Skip Trinity Banner Navigation

Skip to main content »

Trinity College Dublin

Skip Main Navigation

THE COLLEEN BAWN (1911)

Production company: Kalem Co.
Country of origin: USA.
Producer/director: Sidney Olcott.
Script/adaptation: Gene Gauntier from the play The Colleen Bawn, or The Brides of Garryowen by Dion Boucicault (first performance, New York City, 29 March 1860).
Photography: George Hollister.
Scenic artist: Henry Allen Farnham.
Locations: Killarney and surrounding area, Co. Kerry.
Black and white; silent; length: 2,817/3,050feet; format: 35mm.
USA release 16 October 1911; GB release 10 December 1911; re-issued USA 16 March 1914.
Copy: Irish Film Archive; National Film & Television Archive.

Cast: Gene Gauntier (Eily O’Connor, the Colleen Bawn), Jack J Cark (Myles na Coppaleen), Sidney Olcott (Danny Mann), J P McGowan (Hardress Cregan), George H Fisher (Kyrle Daly), Arthur Donaldson (Father Tom), Robert G Vignola (Mr Corrigan), Alice Hollister (Anne Chute), Agnes Mapes, (Mrs Cregan), Anna Cark (Sheelah).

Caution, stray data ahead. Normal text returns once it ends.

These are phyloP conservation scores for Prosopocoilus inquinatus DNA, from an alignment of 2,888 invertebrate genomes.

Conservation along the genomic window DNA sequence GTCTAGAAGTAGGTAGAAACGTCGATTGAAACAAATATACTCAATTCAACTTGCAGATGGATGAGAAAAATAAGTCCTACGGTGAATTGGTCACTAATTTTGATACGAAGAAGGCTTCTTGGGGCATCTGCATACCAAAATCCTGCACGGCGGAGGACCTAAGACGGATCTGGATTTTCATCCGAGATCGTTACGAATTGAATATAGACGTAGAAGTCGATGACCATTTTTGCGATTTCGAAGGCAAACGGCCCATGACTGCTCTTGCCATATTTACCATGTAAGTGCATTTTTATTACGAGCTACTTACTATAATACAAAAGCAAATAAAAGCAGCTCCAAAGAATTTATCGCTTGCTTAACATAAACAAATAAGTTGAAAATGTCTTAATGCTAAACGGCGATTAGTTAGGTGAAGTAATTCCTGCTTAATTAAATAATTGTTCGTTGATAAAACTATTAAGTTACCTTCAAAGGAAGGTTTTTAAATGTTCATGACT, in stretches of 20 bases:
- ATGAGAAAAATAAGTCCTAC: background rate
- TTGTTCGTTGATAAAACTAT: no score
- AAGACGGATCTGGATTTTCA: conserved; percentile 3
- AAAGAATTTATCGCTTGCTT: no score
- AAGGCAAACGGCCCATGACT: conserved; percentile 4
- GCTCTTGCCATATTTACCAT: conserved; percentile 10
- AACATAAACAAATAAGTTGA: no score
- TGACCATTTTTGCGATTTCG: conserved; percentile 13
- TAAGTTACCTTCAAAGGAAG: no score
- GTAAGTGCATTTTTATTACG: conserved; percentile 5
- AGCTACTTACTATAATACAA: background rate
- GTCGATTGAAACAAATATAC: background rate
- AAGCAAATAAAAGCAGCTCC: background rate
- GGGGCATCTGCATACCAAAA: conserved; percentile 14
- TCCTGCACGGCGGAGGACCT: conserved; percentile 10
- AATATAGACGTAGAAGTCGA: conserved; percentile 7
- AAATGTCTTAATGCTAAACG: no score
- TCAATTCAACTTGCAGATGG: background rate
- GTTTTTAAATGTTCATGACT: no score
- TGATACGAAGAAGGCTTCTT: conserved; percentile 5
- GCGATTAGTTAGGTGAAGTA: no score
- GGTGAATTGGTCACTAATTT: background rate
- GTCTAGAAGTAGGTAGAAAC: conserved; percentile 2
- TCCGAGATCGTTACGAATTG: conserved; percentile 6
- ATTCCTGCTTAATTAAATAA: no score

Summary: Hardress Cregan of Tore Cregan, a vast estate, is introduced to Eily O’Connor, the Colleen Bawn, and the daughter of one of the estate’s tenants. Hardress proposes marriage to Eily, but Father Tom warns her against marrying her highborn lover, but she consents to a secret marriage which is performed by a defrocked priest beside her mother’s grave and witnessed by Danny Mann, a half-witted cripple and faithful servant to Hardress. Facing the prospect of losing the Cregan estate which is heavily mortgaged, Mrs Cregan plans to have her son marry Anne Chute, his wealthy cousin. Knowing nothing of the marriage, Mrs Cregan resents the attentions of Kyrle Daly to Anne, and when informing her son, is shocked by his indifference. Squire Corrigan, the holder of the mortgage, offers Mrs Cregan two alternatives before foreclosure: she must either marry him, or secure Anne’s written consent to marry Hardress. He also tells Mrs Cregan of Hardress’ meetings with Eily, which Hardress admits, but makes no mention of their marriage. To protect Hardress, Danny Mann takes a note to Anne, given him by Eily for Hardress, and states that it was for Daly, whom he was to row across the lake to meet Eily. Anne’s confidence in Daly is therefore shaken. Myles na Coppaleen, who also loves Eily, pays her a visit with Fr Tom. Hardress arrives and begs Eily for the marriage certificate. She gives it to him, but Myles recovers the paper and returns it to Eily. When Hardress departs, Eily promises Fr Tom that she will keep the marriage certificate. Reel 2. Finding Hardress after his ineffectual meeting with Eily, Danny tells him that if he were to give him his glove as a token, he would do away with The Colleen Bawn. Infuriated, Hardress attacks Danny. Nonetheless, Danny goes to Mrs Cregan, to whom he outlines his plan, and secures the glove, thinking she has influenced Hardress to give his approval, whereas she has taken it without his knowledge. Danny meets Eily and tells her that she is to meet her husband that night at a lonely spot on the lake. On the lake, Danny throws her into the water. Myles, who has a secret whiskey still on nearby Devil's Island, hears the commotion and taking his gun, hurries to the scene, where he shoots Danny, mistaking him for an otter. When Myles goes to retrieve his game, he comes across the unconscious Colleen Bawn. Reel 3. Badly wounded, Danny manages to crawl home, but he is in a feverish state. In his delirium, he tells of the supposed murder of Eily. His mother, Sheelah, hurries to get Fr Tom to whom he confesses that he killed Eily. Corrigan overhears the confession and he determines to arrest Hardress. Meanwhile, Eily’s cloak is discovered by Sheelah, who shows it to Hardress. Hardress concludes that Eily has committed suicide. There is now no impediment to Hardress’ forced marriage to Anne, who has paid the mortgage after being misled by Danny into thinking that it was Kyrle who was meeting Eily. Hardress confesses to her that he was married to Eily. Thinking Myles knows something of the affair, Fr Tom goes to his cottage only to discover Eily, who has been nursed back to health by Myles. Meanwhile, Corrigan gathers soldiers and marches to where Hardress and Anne are about to be married. He confronts Hardress with Danny’s confession, which reads that Danny committed the deed at his master’s instigation and received Hardress’ glove as a token of agreement. Just as Hardress is being absolved of the crime by Mrs Cregan’s declaration of her role in providing the glove, the door opens and Father Tom, Myles and Eily enter. Hardress and Eily, and Anne and Kyrle, are all finally reunited, while Mrs Cregan bows to the inevitable and gives her blessing to Hardress and Eily, as Corrigan is humbled.